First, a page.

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Meet The Cheetah-Hearted Indian Air Force Pilot Who Flew Her Cheetahs From LOC to Bollywood

Gunjan Saxena who is not only the first woman warrior to serve in the Indian Air Force (IAF), but is also a revered officer for her role during the Kargil war fought with Pakistan in 1999. 

CHEETAH

The daughter of an Army Officer who lives in Lucknow, the cheetah-hearted IAF pilot hails from a family of Army officers. Gunjan’s brother, Anushaman Saxena was also a serving Army officer.

Twenty-five-year old Gujnan was deployed in Udhampur, Jammu and Kashmir with 132 Forward Area Control (FAC) Flight in 1999 when she was moved to Srinagar. During the time, the intrusions in Kargil had just started.

With no idea about the magnitude of the operation, Gunjan moved to Srinagar. At a male-dominated base, Saxena was the only female officer serving at the time and remained unfazed by the discrimination.

In a book called, Kargil: Untold stories of the war by Rachna Bisht Rawat, Saxena was one of the ten pilots positioned at Srinagar Air Field during May. After the conflict escalated Saxena was asked if she had any problems operating in the dangerous area. She said that she didn’t and was designated to fly the Cheetah helicopters that she was already flying for a while before this mission.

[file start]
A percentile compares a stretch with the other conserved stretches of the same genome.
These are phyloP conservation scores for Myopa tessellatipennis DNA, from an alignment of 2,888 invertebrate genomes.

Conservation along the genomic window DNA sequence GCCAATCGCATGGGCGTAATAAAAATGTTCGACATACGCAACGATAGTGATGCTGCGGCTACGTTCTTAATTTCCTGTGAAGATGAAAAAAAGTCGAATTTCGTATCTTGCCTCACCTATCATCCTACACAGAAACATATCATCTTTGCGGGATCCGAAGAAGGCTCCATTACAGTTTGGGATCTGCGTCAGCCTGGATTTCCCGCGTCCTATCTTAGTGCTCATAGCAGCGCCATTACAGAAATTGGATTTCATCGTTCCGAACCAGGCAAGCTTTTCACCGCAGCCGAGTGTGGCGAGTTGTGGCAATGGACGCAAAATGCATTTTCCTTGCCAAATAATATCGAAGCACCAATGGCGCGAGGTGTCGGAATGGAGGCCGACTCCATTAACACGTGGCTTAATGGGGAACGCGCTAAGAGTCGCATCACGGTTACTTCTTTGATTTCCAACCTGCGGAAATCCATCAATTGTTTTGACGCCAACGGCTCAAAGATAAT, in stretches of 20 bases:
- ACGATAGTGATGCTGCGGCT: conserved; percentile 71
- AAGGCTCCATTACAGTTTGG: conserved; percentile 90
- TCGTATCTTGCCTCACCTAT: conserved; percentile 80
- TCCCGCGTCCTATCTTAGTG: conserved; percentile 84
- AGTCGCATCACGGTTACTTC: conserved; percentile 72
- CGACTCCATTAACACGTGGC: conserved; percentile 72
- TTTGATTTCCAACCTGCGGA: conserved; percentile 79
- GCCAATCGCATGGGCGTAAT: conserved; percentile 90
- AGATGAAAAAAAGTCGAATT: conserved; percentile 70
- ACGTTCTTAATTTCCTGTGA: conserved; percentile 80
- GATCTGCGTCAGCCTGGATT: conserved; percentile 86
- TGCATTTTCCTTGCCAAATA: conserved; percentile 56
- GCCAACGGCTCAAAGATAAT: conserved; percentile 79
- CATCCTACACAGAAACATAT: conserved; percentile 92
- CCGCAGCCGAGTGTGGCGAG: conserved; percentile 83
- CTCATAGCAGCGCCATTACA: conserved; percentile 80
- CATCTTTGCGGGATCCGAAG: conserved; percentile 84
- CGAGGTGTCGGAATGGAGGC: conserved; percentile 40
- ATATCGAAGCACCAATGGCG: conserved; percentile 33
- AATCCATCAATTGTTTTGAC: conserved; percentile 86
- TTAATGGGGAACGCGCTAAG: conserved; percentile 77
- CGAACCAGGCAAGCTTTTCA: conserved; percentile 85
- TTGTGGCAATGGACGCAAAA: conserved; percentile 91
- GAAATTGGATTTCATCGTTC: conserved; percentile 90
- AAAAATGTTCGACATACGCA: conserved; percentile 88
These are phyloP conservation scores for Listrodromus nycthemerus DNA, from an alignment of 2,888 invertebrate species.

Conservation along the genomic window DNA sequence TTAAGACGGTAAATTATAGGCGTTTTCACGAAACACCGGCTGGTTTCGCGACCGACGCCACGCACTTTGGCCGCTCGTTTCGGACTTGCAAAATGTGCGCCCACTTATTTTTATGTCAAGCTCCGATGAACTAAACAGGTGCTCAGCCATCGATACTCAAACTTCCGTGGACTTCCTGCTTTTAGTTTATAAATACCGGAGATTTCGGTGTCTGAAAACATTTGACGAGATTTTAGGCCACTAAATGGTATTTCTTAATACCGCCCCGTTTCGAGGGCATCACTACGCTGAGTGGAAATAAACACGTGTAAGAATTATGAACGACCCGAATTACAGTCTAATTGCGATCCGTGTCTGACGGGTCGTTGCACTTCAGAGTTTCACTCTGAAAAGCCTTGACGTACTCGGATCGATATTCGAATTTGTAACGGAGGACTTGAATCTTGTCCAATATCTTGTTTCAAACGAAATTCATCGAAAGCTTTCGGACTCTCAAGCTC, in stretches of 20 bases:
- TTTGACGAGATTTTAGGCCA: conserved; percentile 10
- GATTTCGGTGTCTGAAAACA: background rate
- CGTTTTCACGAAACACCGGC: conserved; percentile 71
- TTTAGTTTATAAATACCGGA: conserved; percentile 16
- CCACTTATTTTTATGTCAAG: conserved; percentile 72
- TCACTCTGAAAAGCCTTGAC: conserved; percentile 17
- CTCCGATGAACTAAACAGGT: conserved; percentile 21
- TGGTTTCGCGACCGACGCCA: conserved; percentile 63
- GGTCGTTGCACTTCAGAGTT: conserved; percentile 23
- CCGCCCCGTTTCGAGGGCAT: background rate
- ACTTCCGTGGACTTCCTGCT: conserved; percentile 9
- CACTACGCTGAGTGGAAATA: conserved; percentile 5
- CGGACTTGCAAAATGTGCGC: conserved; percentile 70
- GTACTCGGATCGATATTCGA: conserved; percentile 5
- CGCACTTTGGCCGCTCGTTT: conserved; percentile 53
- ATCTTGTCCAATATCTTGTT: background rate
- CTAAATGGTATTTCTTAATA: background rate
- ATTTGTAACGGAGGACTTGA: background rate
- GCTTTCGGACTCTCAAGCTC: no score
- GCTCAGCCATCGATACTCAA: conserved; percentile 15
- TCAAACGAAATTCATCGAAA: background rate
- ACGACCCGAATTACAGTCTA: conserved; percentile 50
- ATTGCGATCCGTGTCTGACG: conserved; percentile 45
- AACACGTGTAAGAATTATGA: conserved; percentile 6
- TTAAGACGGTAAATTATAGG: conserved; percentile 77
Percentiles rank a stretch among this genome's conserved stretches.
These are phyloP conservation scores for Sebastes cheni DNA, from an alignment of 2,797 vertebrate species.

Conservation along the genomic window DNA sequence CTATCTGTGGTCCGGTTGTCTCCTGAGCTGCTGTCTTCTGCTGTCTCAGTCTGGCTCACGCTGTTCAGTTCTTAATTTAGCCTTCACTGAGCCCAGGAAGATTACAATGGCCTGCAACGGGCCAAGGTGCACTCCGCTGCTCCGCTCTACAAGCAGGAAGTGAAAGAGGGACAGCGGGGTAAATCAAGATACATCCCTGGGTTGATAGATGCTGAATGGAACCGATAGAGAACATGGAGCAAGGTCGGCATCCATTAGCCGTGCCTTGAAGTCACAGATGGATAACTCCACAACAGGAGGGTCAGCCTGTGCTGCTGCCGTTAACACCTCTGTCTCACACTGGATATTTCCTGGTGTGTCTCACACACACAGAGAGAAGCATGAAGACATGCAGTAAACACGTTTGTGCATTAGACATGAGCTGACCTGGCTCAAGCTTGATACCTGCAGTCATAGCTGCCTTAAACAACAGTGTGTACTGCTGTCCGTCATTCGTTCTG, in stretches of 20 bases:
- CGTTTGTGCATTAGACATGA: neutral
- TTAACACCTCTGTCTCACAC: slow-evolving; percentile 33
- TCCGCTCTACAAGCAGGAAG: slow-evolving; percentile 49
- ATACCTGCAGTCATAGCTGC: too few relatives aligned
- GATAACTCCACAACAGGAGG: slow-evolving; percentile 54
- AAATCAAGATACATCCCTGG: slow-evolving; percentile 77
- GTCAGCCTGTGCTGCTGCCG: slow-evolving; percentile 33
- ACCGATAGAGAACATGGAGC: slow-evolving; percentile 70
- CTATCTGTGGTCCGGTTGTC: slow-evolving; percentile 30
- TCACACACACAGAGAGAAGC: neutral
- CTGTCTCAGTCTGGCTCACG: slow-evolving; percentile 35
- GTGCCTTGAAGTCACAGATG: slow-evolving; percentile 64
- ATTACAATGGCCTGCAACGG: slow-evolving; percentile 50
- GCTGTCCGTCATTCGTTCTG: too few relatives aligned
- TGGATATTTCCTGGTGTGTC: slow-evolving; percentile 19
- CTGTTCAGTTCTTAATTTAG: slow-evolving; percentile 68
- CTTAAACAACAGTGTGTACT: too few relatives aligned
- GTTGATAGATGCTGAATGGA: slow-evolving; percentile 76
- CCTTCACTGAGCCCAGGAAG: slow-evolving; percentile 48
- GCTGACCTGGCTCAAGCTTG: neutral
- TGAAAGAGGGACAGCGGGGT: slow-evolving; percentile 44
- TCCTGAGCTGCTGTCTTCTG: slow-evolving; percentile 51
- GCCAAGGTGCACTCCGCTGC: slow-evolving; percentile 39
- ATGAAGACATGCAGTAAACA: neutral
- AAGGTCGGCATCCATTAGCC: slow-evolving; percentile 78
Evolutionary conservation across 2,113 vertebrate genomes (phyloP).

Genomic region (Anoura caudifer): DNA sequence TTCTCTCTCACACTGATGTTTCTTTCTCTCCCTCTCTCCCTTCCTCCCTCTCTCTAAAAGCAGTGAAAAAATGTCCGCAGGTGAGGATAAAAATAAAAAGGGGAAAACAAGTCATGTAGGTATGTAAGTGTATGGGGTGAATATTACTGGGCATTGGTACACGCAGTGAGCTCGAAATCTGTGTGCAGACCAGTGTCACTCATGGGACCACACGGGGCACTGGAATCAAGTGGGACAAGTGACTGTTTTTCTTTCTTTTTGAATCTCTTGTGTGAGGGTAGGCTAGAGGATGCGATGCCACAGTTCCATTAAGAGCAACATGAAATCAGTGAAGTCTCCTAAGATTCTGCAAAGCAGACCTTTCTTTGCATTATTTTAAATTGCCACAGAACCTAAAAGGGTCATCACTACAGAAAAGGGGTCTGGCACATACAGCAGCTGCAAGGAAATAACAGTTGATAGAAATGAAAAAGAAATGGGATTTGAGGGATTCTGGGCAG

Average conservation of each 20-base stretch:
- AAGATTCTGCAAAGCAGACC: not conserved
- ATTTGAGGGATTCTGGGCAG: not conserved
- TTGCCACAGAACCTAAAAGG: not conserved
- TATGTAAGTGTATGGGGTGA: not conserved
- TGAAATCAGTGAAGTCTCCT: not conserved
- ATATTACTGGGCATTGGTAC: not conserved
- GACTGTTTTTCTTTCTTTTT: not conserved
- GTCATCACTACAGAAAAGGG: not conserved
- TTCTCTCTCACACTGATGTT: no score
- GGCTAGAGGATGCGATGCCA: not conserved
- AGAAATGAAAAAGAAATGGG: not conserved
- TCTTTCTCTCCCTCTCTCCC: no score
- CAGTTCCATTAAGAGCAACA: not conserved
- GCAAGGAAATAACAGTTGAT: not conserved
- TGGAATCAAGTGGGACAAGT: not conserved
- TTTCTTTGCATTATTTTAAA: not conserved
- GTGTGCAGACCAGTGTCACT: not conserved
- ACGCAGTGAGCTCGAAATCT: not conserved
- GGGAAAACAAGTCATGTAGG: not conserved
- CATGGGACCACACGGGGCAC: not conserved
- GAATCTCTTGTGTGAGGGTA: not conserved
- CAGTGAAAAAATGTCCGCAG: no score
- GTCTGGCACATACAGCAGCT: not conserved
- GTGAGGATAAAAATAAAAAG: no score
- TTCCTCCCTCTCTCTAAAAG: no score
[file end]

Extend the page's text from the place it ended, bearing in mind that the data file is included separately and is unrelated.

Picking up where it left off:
“In the initial phase, the small but sturdy Cheetah helicopters that have an established record in high-altitude flying are sent on surveillance sorties,” wrote Rawat. ” Gunjan is amongst the pilots who fly into the valley covering the Kargil–Tololing–Batalik area, surveying it from the air and reporting any activity they spot,” she added.

The author also explained the capabilities of Cheetahs that Saxena flew. She said that the chopper is capable to “carry out reconnaissance of enemy territory, bringing information about the suspected enemy location for the artillery gunners and fighter pilots, besides dropping food, medicines and other supplies for troops battling the enemy in high-altitude terrain, and landing at great personal risk to pick up injured and dead comrades.” “They are a lifeline for the infantry soldiers who are risking their lives for their country,” she said.

When the casualties started to get reported, Saxena served as the medical evacuation staff rescuing injured soldiers in her chopper. During one of her feats, her chopper was almost missed by an enemy missile and crashed. Despite that, she continued with her duty and landed on the helipad to rescue the soldiers. She was awarded the Shaurya Vir Award.

“I think it is the ultimate feeling that you can ever have as a helicopter pilot. That was one of our main roles there – casualty evacuation. I would say it’s a very satisfying feeling when you save a life because that is what you’re there for,” said Saxena.

After a full-scale war broke out, IAF withdraws its small helicopters, launching full-scale offensive support for the fighting troops and she was deployed back in Udhampur. Her IAF tenure also ended a few years after the Kargil war as there was no permanent commission for women at that time.

After two decades of Gunjan Saxena’s feat and courage, she displayed during war, a movie based on her life will be released on August 10 on Netflix with Jahanvi Kapoor in the lead role.